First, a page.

The tachometer is calibrated to 7000rpm, with an almost apologetic red line at 6000, but in normal motoring nothing so drastic is needed. The narrow-vee engine, which is canted over at a most remarkable angle and breathes through twin-choke Webers, is reassuringly smooth.
One’s first impression of the Fulvia coupé is the eager engine noise, as typical of the Turin product as the entirely delightful and individualistic gear-change and the brakes, which are very effective and, by their nature, so progressive that wheel-locking is easily avoided. The square-tipped needles rush impressively round the speedometer and tachometer dials, 70 being easy to attain in third gear, while in top this legal cruising speed doesn’t entail getting to quite 4000rpm, so comfortably is the willing little OHC power unit. The hum increases so far and no more, so the Fulvia delights the enthusiast without really offending the less appreciative ears of Mr and Mrs Average Car Owner.
It is natural to drop frequently to second gear in traffic, the gearbox encouraging continual use of the lever. Third is a quiet gear for use in fast-running traffic, and instant overtaking, an indicated 80 attained at 6000rpm, and without exceeding 5000 the speedometer shows more than 60mph. As to maximum speed in top gear, the maker modestly claims 100mph and an indicated 95 is easy to attain.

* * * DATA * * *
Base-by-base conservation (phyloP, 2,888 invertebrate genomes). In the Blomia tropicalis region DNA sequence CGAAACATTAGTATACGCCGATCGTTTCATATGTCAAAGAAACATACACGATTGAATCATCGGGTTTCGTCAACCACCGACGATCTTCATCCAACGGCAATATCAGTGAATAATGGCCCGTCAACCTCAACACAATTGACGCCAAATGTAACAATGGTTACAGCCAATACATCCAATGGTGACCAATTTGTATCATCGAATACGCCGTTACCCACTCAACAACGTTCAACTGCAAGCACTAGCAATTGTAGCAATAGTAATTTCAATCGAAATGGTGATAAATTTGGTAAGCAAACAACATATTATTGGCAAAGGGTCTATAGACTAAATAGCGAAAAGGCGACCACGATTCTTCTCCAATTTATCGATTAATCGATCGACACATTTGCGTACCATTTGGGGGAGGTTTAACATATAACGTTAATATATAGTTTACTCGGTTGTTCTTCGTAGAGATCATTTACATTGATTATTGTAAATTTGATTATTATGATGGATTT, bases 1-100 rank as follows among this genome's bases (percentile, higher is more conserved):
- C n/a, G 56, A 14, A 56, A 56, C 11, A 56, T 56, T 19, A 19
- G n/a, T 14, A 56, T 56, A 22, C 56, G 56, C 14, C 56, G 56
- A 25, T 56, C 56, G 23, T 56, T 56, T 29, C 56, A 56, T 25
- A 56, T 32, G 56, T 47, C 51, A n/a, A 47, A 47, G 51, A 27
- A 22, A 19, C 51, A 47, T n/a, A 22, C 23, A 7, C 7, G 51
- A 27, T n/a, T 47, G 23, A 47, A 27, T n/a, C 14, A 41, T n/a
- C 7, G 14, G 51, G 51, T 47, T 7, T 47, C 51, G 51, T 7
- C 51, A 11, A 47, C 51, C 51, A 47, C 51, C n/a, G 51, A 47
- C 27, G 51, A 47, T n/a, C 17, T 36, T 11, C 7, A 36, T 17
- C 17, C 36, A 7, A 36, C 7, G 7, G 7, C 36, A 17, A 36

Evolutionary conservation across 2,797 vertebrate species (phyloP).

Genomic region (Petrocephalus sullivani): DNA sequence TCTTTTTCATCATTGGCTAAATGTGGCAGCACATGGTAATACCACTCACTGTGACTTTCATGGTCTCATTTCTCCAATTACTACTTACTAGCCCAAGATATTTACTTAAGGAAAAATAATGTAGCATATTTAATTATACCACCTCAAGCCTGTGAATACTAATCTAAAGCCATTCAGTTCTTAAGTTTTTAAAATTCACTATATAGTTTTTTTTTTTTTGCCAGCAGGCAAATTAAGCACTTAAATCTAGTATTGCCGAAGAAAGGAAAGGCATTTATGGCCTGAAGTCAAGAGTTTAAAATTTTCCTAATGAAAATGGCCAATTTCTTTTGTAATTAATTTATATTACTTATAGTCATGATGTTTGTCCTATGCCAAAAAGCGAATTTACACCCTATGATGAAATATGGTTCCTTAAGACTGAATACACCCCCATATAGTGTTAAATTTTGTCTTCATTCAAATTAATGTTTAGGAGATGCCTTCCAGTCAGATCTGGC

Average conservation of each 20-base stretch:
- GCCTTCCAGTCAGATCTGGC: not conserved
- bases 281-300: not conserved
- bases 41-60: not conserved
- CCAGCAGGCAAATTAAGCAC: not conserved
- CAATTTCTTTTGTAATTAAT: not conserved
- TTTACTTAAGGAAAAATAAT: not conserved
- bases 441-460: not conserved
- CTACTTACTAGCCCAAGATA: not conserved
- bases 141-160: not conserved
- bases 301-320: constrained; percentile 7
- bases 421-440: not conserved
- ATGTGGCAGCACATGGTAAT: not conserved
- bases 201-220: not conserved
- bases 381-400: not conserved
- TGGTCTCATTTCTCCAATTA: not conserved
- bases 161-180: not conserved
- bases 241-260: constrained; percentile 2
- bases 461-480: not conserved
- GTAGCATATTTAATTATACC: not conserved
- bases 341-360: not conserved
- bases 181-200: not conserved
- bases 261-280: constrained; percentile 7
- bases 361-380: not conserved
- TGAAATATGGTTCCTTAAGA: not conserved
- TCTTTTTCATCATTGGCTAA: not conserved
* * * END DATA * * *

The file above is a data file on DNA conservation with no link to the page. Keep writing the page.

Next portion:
As we entered Snowdonia, I delighted in throwing the Fulvia around tight bends. It takes them impeccably, the steering finger-light, quick and responsive with not a trace of lost motion. The car is, however, at its best on fast, open curves, when the low gearing is less obvious and it feels glued to the Tarmac, wet or dry. I was asked to feed the Webers the best petrol, which they consumed at the rate of 29.8mpg when the car was being driven with ambition.
There are snags to any car but those affecting the Lancia Fulvia are minor. The wipers are rather too slow and, on this model, there is a very bad unwiped area on the driver’s side, and the clutch is light but somewhat harsh.
These, however, are mere midges in the soothing Fulvia ointment. I enjoyed my drive very much indeed and cannot rate it as expensive at its all-in British price of £1664. Indeed, it seems astonishing that it is not better known, and it deserves an enthusiastic acceptance. While I do not wish to criticise in any way the Triumph 1300, which I haven’t driven very far, surely anyone who says it stands alone as the best small car is either taking price into consideration, or has not tried the Fulvia…
Lancia Fulvia Factfile
Max speed: 100mph
Pretty, a delight to drive, and reliable if it’s had the right owners. Unusual narrow V4 and front-drive mix, plus rally-winning heritage. Motors range from 1.2 to 1.6; Series 2 from 1970 brought big brakes and five-speed ’box; 1974 Series 3 mostly visual mods.
Ideal spec: Rallye 1.6 HF Lusso, with close-ratio ’box.